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The Monuments of Abydos



Abydos (Thnis) is known today as the home of the Temple of Seti - one of the finest and best preserved New Kingdom temples, and also of the Osiron, a strange underground set of chambers built of huge, mostly undecorated stones and quite unlike any other site in Egypt, except to some degree a temple near the Giza Sphinx.

There are a number of other interesting features at Abydos, as this paper prepared by Sir William Flinders Petrie explains.

Modern scholarship has given much more recent dates to the Old Kingdom of Egypt, these modern estimates are given in (parenthesis).




The Monuments of Abydos
by William Flinders Petrie


published in 1911
from: The Gutenberg Encyclopedia
Adapted for AscendingPassage.com.



Priest of the Osiris Temple ABYDOS, one of the most ancient cities of Upper Egypt, about 7 miles West of the Nile in lat. 26 deg. 10' N.

The Egyptian name was Abdu, the hill of the symbol or reliquary, in which the sacred head of Osiris was preserved. Thence the Greeks named it Abydos, like the city on the Hellespont (the Dardanelles, the narrow strait between European and Asiatic Turkey); the modern Arabic name is Arabet el Madfuneh.

The history of the city begins in the late prehistoric age, it having been founded by the pre-Menite kings (Petrie, Abydos, ii 64), whose town, temple and tombs have been found there. The kings of the Ist dynasty, and some of the IInd dynasty, were also buried here, and the temple was renewed and enlarged by them.

Great forts were built on the desert behind the town by three kings of the IInd dynasty. The temple and town continued to be rebuilt at intervals down to the times of the XXXth dynasty, and the cemetery was used continuously.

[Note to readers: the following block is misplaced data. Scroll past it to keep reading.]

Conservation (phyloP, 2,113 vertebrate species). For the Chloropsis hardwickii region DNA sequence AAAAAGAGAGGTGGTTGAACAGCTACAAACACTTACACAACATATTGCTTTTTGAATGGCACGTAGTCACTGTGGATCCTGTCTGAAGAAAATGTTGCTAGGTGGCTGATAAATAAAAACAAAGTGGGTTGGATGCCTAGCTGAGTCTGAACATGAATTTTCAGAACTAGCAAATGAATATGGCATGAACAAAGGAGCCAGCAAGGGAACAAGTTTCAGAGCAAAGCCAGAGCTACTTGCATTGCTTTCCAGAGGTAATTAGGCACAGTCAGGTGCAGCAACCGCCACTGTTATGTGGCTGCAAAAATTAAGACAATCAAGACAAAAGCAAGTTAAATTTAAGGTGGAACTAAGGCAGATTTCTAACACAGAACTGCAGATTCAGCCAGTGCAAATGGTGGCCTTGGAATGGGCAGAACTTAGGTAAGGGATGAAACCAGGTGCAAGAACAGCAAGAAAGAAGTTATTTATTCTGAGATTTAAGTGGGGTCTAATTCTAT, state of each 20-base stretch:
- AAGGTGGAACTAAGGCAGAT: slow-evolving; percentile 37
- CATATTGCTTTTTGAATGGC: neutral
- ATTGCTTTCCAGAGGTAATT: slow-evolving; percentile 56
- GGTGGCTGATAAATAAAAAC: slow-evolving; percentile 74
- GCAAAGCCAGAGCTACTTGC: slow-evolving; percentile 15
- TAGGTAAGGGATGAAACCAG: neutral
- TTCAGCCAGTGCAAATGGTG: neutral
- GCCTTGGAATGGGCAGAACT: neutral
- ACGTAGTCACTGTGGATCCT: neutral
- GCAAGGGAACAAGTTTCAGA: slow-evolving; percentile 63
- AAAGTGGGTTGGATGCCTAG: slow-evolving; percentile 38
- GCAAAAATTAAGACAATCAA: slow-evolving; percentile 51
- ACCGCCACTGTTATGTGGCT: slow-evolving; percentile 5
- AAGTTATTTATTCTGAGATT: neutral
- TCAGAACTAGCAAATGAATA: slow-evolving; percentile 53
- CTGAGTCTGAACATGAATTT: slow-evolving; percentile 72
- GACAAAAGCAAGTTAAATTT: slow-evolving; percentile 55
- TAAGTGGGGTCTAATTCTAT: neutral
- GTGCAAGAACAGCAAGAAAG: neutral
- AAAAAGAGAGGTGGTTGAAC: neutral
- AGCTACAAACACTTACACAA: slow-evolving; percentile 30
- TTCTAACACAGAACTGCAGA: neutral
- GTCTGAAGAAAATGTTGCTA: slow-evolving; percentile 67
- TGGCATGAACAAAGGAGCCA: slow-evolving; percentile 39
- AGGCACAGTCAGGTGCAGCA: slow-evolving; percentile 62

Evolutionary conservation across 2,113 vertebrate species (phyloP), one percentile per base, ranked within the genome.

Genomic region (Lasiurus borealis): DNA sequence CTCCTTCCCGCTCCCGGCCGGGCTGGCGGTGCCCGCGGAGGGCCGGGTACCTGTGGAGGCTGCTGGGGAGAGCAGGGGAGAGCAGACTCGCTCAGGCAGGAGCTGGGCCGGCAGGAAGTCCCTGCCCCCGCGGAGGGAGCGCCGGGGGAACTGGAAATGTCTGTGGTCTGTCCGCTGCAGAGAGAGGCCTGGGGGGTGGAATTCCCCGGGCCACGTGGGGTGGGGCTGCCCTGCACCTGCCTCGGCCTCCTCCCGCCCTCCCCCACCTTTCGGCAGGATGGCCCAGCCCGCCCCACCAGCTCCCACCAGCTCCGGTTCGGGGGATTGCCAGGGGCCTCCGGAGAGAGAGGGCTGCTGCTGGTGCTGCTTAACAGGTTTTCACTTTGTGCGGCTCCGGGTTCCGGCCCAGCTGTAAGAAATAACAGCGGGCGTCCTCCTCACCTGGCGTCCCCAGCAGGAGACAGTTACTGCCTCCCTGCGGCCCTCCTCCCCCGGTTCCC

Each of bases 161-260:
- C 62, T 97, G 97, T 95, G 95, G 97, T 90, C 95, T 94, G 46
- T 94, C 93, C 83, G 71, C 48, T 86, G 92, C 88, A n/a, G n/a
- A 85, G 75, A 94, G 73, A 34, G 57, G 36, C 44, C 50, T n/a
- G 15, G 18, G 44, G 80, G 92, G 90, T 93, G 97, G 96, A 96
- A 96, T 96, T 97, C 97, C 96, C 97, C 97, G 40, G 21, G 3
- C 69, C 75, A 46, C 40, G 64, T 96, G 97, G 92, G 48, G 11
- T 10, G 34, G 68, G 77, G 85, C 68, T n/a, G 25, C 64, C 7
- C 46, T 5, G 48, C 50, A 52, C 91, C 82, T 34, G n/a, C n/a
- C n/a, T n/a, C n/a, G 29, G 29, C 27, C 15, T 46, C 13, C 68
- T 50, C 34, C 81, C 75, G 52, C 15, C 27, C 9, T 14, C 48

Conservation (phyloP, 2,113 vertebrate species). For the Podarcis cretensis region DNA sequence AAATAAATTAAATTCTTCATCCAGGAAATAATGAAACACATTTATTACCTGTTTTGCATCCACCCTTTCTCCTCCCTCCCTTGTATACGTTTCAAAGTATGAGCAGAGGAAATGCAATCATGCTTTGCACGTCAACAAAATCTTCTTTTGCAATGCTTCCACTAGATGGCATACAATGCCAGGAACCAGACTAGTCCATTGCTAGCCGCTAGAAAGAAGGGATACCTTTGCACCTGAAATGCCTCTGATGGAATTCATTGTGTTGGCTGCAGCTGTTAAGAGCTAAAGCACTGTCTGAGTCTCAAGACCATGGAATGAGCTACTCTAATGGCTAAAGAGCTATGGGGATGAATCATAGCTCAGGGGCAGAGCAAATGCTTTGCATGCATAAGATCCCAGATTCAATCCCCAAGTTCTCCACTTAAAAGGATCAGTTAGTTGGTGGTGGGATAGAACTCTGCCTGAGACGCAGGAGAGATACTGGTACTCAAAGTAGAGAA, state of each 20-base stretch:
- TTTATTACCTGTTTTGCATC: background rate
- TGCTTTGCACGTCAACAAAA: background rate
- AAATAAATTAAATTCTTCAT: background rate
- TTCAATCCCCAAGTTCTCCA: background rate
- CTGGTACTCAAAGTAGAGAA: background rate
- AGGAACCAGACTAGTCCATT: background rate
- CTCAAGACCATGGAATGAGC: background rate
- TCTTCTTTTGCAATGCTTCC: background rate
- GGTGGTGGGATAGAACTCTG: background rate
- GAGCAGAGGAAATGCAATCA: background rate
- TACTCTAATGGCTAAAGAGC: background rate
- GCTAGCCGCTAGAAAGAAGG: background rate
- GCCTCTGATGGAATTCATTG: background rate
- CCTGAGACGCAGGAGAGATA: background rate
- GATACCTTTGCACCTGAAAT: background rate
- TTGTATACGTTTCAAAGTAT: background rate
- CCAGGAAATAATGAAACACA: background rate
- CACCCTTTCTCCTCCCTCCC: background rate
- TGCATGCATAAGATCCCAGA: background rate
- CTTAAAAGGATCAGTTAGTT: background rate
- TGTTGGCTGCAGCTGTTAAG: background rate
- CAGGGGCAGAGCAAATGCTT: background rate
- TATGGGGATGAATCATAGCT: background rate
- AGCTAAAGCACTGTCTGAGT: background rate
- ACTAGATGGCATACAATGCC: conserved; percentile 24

In the XIIth dynasty a gigantic tomb was cut in the rock by Senwosri (or Senusert) III. Seti I in the XIXth dynasty founded a great new temple to the south of the town in honor of the ancestral kings of the early dynasties; this was finished by Rameses (or Ramessu) II, who also built a lesser temple of his own. Mineptah (Merenptah) added a great Hypogeum of Osiris to the temple of Seti. (This attribution is disputed)

The latest building was a new temple of Nekhtnebf in the XXXth dynasty. From the Ptolemaic times the place continued to decay and no later works are known (Petrie, Abydos, i and ii).

The worship here was of the jackal god Upuaut (Ophols, Wepwoi), who "opened the way" to the realm of the dead, increasing from the Ist dynasty to the time of the XIIth dynasty and then disappearing after the XVIIIth. Anher appears in the XIth dynasty; and Khentamenti, the god of the western Hades, rises to importance in the middle kingdom and then vanishes in the XVIIIth. The worship here of Osiris in his various forms begins in the XIIth dynasty and becomes more important in later times, so that at last the whole place was considered as sacred to him (Abydos, ii 47).


The temples successively built here on one site were nine or ten in number, from the Ist dynasty, 5500 B.C. (now believed to be about 3050 B.C.) to the XXVIth dynasty, 500 B.C. The first was an enclosure, about 30X 50 ft., surrounded by a thin wall of unbaked bricks. Covering one wall of this came the second temple of about 40 ft. square in a wall about 10 ft. thick. An outer temenos (enclosure) wall surrounded the ground. This outer wall was thickened about the IInd or IIIrd dynasty.

The old temple entirely vanished in the IVth dynasty, and a smaller building was erected behind it, enclosing a wide hearth of black ashes. Pottery models of offerings are found in the ashes, and these were probably the substitutes for sacrifices decreed by Cheops (Khufu) in his temple reforms.

Offering shaped as a camel.
Offering found at the Osiris Temple